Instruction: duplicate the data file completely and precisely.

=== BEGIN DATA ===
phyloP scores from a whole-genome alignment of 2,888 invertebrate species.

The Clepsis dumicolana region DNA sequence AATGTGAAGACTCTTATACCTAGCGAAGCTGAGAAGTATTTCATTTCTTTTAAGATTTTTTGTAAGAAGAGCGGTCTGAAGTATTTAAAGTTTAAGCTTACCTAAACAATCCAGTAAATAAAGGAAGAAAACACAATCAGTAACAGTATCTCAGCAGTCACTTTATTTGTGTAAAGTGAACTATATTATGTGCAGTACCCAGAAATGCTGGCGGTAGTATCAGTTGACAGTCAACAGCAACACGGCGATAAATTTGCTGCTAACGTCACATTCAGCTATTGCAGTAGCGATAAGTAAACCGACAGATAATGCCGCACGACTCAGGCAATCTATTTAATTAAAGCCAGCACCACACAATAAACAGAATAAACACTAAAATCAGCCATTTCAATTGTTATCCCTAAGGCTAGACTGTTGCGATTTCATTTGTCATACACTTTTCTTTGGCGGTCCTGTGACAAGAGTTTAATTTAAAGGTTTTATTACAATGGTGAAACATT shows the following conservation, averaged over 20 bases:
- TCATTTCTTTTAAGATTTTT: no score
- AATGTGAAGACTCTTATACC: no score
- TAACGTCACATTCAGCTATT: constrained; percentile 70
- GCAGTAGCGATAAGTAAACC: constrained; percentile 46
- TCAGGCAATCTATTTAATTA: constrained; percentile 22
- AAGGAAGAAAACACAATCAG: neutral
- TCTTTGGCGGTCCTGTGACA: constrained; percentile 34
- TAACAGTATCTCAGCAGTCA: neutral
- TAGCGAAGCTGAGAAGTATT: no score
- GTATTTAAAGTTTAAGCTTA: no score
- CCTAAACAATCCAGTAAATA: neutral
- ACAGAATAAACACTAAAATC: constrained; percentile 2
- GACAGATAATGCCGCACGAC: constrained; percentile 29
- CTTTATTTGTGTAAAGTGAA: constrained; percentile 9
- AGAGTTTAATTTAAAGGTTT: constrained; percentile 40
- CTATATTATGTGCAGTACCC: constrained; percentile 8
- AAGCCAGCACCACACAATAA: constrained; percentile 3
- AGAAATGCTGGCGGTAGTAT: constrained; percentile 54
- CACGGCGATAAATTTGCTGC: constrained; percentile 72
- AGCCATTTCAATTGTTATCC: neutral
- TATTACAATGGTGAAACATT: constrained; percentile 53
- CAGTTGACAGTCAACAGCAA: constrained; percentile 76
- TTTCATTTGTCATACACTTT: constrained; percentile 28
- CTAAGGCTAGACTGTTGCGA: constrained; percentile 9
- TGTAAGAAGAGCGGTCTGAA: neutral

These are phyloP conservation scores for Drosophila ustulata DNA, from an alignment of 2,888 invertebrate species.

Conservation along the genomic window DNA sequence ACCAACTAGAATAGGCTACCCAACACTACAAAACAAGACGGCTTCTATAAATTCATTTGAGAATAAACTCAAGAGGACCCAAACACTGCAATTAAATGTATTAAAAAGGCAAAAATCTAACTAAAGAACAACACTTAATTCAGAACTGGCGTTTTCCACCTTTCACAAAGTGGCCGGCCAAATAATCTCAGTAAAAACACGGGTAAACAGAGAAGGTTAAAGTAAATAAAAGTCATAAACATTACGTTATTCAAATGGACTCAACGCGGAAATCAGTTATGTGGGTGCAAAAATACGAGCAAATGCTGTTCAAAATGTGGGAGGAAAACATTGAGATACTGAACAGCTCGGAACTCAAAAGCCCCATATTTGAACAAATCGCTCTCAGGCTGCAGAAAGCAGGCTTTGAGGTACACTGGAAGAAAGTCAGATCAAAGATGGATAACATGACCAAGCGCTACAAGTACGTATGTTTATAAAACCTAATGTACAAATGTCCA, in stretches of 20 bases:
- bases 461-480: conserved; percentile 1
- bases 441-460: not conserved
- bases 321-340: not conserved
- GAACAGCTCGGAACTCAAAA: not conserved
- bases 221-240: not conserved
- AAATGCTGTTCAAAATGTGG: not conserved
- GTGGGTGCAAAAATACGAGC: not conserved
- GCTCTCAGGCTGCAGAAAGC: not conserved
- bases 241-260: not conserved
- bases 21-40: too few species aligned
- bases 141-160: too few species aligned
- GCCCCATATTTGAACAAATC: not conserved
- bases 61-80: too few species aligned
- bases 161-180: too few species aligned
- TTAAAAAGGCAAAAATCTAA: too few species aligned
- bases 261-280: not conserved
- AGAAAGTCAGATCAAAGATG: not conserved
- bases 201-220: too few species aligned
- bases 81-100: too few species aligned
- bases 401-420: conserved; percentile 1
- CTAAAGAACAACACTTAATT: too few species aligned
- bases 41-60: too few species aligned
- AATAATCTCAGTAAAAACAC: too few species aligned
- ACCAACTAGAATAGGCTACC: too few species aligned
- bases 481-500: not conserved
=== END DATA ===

phyloP scores from a whole-genome alignment of 2,888 invertebrate species.

The Clepsis dumicolana region DNA sequence AATGTGAAGACTCTTATACCTAGCGAAGCTGAGAAGTATTTCATTTCTTTTAAGATTTTTTGTAAGAAGAGCGGTCTGAAGTATTTAAAGTTTAAGCTTACCTAAACAATCCAGTAAATAAAGGAAGAAAACACAATCAGTAACAGTATCTCAGCAGTCACTTTATTTGTGTAAAGTGAACTATATTATGTGCAGTACCCAGAAATGCTGGCGGTAGTATCAGTTGACAGTCAACAGCAACACGGCGATAAATTTGCTGCTAACGTCACATTCAGCTATTGCAGTAGCGATAAGTAAACCGACAGATAATGCCGCACGACTCAGGCAATCTATTTAATTAAAGCCAGCACCACACAATAAACAGAATAAACACTAAAATCAGCCATTTCAATTGTTATCCCTAAGGCTAGACTGTTGCGATTTCATTTGTCATACACTTTTCTTTGGCGGTCCTGTGACAAGAGTTTAATTTAAAGGTTTTATTACAATGGTGAAACATT shows the following conservation, averaged over 20 bases:
- TCATTTCTTTTAAGATTTTT: no score
- AATGTGAAGACTCTTATACC: no score
- TAACGTCACATTCAGCTATT: constrained; percentile 70
- GCAGTAGCGATAAGTAAACC: constrained; percentile 46
- TCAGGCAATCTATTTAATTA: constrained; percentile 22
- AAGGAAGAAAACACAATCAG: neutral
- TCTTTGGCGGTCCTGTGACA: constrained; percentile 34
- TAACAGTATCTCAGCAGTCA: neutral
- TAGCGAAGCTGAGAAGTATT: no score
- GTATTTAAAGTTTAAGCTTA: no score
- CCTAAACAATCCAGTAAATA: neutral
- ACAGAATAAACACTAAAATC: constrained; percentile 2
- GACAGATAATGCCGCACGAC: constrained; percentile 29
- CTTTATTTGTGTAAAGTGAA: constrained; percentile 9
- AGAGTTTAATTTAAAGGTTT: constrained; percentile 40
- CTATATTATGTGCAGTACCC: constrained; percentile 8
- AAGCCAGCACCACACAATAA: constrained; percentile 3
- AGAAATGCTGGCGGTAGTAT: constrained; percentile 54
- CACGGCGATAAATTTGCTGC: constrained; percentile 72
- AGCCATTTCAATTGTTATCC: neutral
- TATTACAATGGTGAAACATT: constrained; percentile 53
- CAGTTGACAGTCAACAGCAA: constrained; percentile 76
- TTTCATTTGTCATACACTTT: constrained; percentile 28
- CTAAGGCTAGACTGTTGCGA: constrained; percentile 9
- TGTAAGAAGAGCGGTCTGAA: neutral

These are phyloP conservation scores for Drosophila ustulata DNA, from an alignment of 2,888 invertebrate species.

Conservation along the genomic window DNA sequence ACCAACTAGAATAGGCTACCCAACACTACAAAACAAGACGGCTTCTATAAATTCATTTGAGAATAAACTCAAGAGGACCCAAACACTGCAATTAAATGTATTAAAAAGGCAAAAATCTAACTAAAGAACAACACTTAATTCAGAACTGGCGTTTTCCACCTTTCACAAAGTGGCCGGCCAAATAATCTCAGTAAAAACACGGGTAAACAGAGAAGGTTAAAGTAAATAAAAGTCATAAACATTACGTTATTCAAATGGACTCAACGCGGAAATCAGTTATGTGGGTGCAAAAATACGAGCAAATGCTGTTCAAAATGTGGGAGGAAAACATTGAGATACTGAACAGCTCGGAACTCAAAAGCCCCATATTTGAACAAATCGCTCTCAGGCTGCAGAAAGCAGGCTTTGAGGTACACTGGAAGAAAGTCAGATCAAAGATGGATAACATGACCAAGCGCTACAAGTACGTATGTTTATAAAACCTAATGTACAAATGTCCA, in stretches of 20 bases:
- bases 461-480: conserved; percentile 1
- bases 441-460: not conserved
- bases 321-340: not conserved
- GAACAGCTCGGAACTCAAAA: not conserved
- bases 221-240: not conserved
- AAATGCTGTTCAAAATGTGG: not conserved
- GTGGGTGCAAAAATACGAGC: not conserved
- GCTCTCAGGCTGCAGAAAGC: not conserved
- bases 241-260: not conserved
- bases 21-40: too few species aligned
- bases 141-160: too few species aligned
- GCCCCATATTTGAACAAATC: not conserved
- bases 61-80: too few species aligned
- bases 161-180: too few species aligned
- TTAAAAAGGCAAAAATCTAA: too few species aligned
- bases 261-280: not conserved
- AGAAAGTCAGATCAAAGATG: not conserved
- bases 201-220: too few species aligned
- bases 81-100: too few species aligned
- bases 401-420: conserved; percentile 1
- CTAAAGAACAACACTTAATT: too few species aligned
- bases 41-60: too few species aligned
- AATAATCTCAGTAAAAACAC: too few species aligned
- ACCAACTAGAATAGGCTACC: too few species aligned
- bases 481-500: not conserved